Thursday, September 14, 2017

Moose Hunting Washington County

    For most sportsmen there is no greater thrill than seeing your name listed among the fortunate few who each year get randomly selected for a moose hunting tag. I consider myself extremely fortunate to be drawn twice as a primary hunter, harvesting a cow moose in 2004 and a large bull moose in 2015. I also had the pleasure of serving as subpermittee with my Dad, guiding him to shoot his bull moose in 2012.
            Hunting moose is not a task to be taken lightly. Extensive preparations must be taken to prepare for a successful harvest. Through the years, I have passed on several secrets to success that I have learned and here are a few more tips to help ensure hunters don’t go home empty handed this moose season.
It amazes me how many hunters employ game cameras to track bear and deer movements but when it comes to pursuing moose many seem to completely forget this valuable tool.  Instead a vast majority of hunters prefer to ride dirt roads and monitor clear cuts, watching and waiting for that moose to arrive. While this type of hunting is sometimes productive, often times it is not and the moose simply doesn’t show. Moose populations over the last several years have grown smaller and smaller in number and these days often finding that shooter animal requires diverting from these well traveled logging roads.
Instead of driving and wishing, hunters can vastly increase their chances of success by employing the use of game cameras before and during the season to track and monitor moose movements. Just like deer, moose are creatures of habit and maintain a relatively small core area. By using game cameras, hunters can identify these core areas and estimate when the moose are moving through. Once this data is gathered, a hunting plan is organized to harvest the animal.
While cameras can be placed in high traffic areas, such as pinch points, game trails and old logging roads, hunters can also bring moose to cameras by using attractants. Placing sexual scents, like cow in heat is a great way to put moose in viewing distance of the camera. I prefer to take old socks (washed in no-scent of course!), cut them into strips and then tie them as high as I can reach into tree branches. This I then soak with “cow in heat” urine. By placing the rags up high instead of on the ground, the scent is widely dispersed in even the smallest amount of wind, completely permeating the entire area.
An often underused function on game cameras, that works really well for moose hunting is the “plot camera” mode. Of course different game camera companies all have different words to describe this mode but they all function in basically the same way. Say a hunter wants to monitor an entire small pond, open bog or clear cut for moose movement. Typically, unless the animal walks in front of the game camera at a distance of less than 30 yards the camera will not take a photograph. In plot camera mode however, the camera is set to automatically snap photos in various intervals from 5-30 minutes during the last hours of daylight and first light of the morning when moose are most active. By setting the camera back from these areas and 10-12 feet up in a tree, the hunter can monitor a sizeable amount of acreage. To assist hunters in placing the camera high in a suitable tree, consider carrying around a couple ladder climbing sticks. Having these available really simplifies camera placement and checking.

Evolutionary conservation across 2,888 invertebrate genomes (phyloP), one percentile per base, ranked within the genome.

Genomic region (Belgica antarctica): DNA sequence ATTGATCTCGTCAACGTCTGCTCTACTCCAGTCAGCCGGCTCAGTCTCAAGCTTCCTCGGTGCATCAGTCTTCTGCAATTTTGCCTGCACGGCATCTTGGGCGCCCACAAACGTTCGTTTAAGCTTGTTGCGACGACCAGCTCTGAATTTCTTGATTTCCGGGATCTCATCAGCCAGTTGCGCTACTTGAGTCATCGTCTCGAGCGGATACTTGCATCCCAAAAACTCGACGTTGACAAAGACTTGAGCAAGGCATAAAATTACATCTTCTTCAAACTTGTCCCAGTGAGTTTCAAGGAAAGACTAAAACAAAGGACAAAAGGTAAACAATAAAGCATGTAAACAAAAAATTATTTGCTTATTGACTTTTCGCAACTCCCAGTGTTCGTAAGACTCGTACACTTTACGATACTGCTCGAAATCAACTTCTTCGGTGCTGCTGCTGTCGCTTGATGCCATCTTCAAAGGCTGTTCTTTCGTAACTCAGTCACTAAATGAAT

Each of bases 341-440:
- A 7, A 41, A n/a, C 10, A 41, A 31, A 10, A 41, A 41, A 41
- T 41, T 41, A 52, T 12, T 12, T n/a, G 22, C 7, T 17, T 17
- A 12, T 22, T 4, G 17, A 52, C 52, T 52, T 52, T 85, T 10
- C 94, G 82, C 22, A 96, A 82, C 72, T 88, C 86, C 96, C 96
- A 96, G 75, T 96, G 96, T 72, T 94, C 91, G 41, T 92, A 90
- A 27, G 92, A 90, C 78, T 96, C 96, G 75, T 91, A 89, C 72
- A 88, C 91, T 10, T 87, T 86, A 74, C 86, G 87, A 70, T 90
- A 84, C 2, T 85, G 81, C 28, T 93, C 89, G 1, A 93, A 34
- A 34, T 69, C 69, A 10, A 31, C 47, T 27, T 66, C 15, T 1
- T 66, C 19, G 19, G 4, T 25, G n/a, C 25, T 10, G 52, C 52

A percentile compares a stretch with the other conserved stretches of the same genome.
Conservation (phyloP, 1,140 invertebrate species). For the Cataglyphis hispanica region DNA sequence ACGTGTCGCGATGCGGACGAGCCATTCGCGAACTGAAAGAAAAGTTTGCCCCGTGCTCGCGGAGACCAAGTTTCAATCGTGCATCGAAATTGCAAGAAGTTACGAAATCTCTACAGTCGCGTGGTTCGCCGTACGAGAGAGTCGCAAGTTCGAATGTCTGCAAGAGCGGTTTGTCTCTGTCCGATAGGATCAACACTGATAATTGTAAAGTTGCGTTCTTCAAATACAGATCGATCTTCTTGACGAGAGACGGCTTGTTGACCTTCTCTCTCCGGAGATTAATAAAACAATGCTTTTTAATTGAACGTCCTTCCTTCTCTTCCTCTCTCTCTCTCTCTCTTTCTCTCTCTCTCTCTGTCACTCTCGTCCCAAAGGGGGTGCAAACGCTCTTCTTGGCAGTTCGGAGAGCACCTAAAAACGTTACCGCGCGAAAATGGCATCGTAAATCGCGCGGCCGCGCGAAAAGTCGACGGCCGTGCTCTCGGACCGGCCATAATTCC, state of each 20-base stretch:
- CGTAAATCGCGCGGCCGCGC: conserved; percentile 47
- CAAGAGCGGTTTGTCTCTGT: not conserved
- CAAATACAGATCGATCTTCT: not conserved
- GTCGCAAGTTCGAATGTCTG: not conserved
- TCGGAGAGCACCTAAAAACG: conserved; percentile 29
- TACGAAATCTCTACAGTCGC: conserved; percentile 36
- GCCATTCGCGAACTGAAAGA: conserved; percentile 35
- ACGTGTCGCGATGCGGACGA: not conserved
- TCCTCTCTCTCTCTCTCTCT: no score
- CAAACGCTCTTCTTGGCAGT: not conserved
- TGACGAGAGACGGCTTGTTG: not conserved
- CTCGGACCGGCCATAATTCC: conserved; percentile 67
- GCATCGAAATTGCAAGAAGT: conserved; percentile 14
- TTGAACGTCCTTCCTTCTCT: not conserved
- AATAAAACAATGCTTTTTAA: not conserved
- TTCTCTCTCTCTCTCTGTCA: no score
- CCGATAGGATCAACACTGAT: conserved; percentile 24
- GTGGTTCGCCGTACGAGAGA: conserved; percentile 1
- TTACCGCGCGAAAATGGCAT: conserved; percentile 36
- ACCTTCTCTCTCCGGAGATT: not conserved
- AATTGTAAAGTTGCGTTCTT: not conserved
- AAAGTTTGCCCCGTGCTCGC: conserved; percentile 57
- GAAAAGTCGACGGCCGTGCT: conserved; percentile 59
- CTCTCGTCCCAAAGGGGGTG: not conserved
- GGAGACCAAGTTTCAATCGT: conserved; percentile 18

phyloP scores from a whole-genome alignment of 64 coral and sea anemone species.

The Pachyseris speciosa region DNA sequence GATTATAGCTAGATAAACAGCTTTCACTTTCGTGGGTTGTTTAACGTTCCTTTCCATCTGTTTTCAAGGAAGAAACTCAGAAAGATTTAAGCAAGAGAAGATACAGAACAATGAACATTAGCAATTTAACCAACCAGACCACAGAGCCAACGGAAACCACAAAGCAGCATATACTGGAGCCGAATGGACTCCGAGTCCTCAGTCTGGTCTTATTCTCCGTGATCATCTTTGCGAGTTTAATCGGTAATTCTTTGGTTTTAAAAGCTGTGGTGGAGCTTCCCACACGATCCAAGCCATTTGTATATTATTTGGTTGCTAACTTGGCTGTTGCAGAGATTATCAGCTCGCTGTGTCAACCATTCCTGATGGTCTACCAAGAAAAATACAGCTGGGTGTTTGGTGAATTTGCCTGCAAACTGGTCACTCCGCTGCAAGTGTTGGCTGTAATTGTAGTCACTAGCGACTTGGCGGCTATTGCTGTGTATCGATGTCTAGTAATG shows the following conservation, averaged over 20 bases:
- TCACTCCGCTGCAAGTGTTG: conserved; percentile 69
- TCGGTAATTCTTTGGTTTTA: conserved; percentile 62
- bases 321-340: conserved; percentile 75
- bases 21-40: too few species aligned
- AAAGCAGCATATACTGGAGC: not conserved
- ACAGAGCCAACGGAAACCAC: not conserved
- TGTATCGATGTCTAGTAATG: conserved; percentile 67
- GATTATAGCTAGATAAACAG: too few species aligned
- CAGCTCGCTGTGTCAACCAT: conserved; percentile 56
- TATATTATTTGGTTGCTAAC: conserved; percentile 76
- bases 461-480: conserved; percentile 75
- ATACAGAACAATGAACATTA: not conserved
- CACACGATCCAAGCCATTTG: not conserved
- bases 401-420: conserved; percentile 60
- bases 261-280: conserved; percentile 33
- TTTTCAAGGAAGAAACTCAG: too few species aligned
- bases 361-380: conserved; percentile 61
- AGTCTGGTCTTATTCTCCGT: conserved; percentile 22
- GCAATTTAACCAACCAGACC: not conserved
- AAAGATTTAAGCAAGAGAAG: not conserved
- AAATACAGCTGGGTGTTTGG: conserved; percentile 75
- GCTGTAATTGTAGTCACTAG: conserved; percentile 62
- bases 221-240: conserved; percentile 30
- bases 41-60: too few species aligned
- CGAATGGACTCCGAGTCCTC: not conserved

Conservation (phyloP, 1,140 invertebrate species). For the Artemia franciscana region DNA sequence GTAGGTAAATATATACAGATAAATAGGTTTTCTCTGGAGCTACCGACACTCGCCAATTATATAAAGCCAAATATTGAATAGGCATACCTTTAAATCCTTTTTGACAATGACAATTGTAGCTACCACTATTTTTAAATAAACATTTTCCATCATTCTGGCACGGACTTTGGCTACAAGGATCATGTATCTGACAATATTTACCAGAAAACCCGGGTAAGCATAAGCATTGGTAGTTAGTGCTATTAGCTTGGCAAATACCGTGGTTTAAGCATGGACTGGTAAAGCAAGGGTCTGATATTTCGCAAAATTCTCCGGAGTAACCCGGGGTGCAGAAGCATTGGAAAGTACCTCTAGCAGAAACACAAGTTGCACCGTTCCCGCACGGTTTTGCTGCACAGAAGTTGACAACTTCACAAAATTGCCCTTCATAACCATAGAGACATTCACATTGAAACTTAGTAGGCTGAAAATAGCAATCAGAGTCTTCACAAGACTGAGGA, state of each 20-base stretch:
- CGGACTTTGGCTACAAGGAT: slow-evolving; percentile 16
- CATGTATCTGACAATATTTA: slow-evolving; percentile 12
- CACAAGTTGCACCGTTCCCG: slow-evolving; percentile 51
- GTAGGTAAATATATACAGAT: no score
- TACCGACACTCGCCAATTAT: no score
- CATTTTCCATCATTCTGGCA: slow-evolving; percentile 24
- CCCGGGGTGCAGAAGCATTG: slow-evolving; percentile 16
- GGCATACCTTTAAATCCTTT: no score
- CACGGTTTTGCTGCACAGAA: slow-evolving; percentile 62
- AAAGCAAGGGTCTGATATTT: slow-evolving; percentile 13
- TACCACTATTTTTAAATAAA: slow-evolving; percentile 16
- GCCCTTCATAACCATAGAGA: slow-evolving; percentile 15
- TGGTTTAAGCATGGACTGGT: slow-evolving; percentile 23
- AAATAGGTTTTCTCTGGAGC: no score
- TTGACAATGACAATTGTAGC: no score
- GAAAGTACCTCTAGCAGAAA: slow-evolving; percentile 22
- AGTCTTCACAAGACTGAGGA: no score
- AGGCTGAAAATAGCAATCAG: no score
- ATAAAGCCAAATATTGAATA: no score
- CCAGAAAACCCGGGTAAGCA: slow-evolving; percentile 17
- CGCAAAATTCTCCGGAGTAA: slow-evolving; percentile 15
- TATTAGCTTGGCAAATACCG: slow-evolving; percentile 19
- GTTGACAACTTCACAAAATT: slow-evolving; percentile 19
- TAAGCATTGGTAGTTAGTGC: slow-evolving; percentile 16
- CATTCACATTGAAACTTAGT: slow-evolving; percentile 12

An interesting product that recently arrived on the game camera market is remote monitoring. Remote monitoring allows a hunters game camera to send pictures to his/her smartphone from anywhere in the world with a cellular signal. For the moose hunter, this means that you could set a game camera up to take photos of a clear cut in Van Buren and monitor it from Kittery or even outside of the state! Just remember that game cameras are unfortunately a favorite of thieves so be sure to hide game cameras using camouflage or natural cover. Hiding game cameras from thieves is a relatively easy task accomplished by simply gluing bark or tying on camouflage fabric to break up their outline. The number one way cameras are often identified in the woods is by individuals noticing the horizontal black strap that wraps around the tree to secure the game camera. This can be eliminated by using the screw in mounts that are widely available online or sold at your local Walmart.
            My last bit of advice for those heading afield this season in pursuit of moose is to employ the use of a moose decoy. Having a decoy on hand simply helps to add a small bit of additional realism to calling and the placing of sexual scents. A decoy need not be complicated, as moose have poor vision. A cut out made from cardboard and spray painted black works great but hunters could use something as simple as a black bed sheet suspended between two poles with heavy string.
Moose hunters heading Down East (Wildlife Management District (WMD 19) will be well served exploring the vast network of logging roads around Little Musquash Lake (Delorme’s The Maine Atlas and Gazetteer (MAG), Map 35, D-4), West and East Monroe Ponds (Map 35, D-4) and Musquash Stream (Map 35, C-5). Moose can frequently be found, during early mornings and late evenings, patrolling these shallow ponds, dipping their heads under the water to uproot their favorite food, the common water lily. These salt rich plants are a moose favorite. Hunters finding small ponds filled with these treats would be well served to stake out these spots during dusk and dawn.

Good luck to the lucky few who scored a moose tag this season, I wish you all the best!

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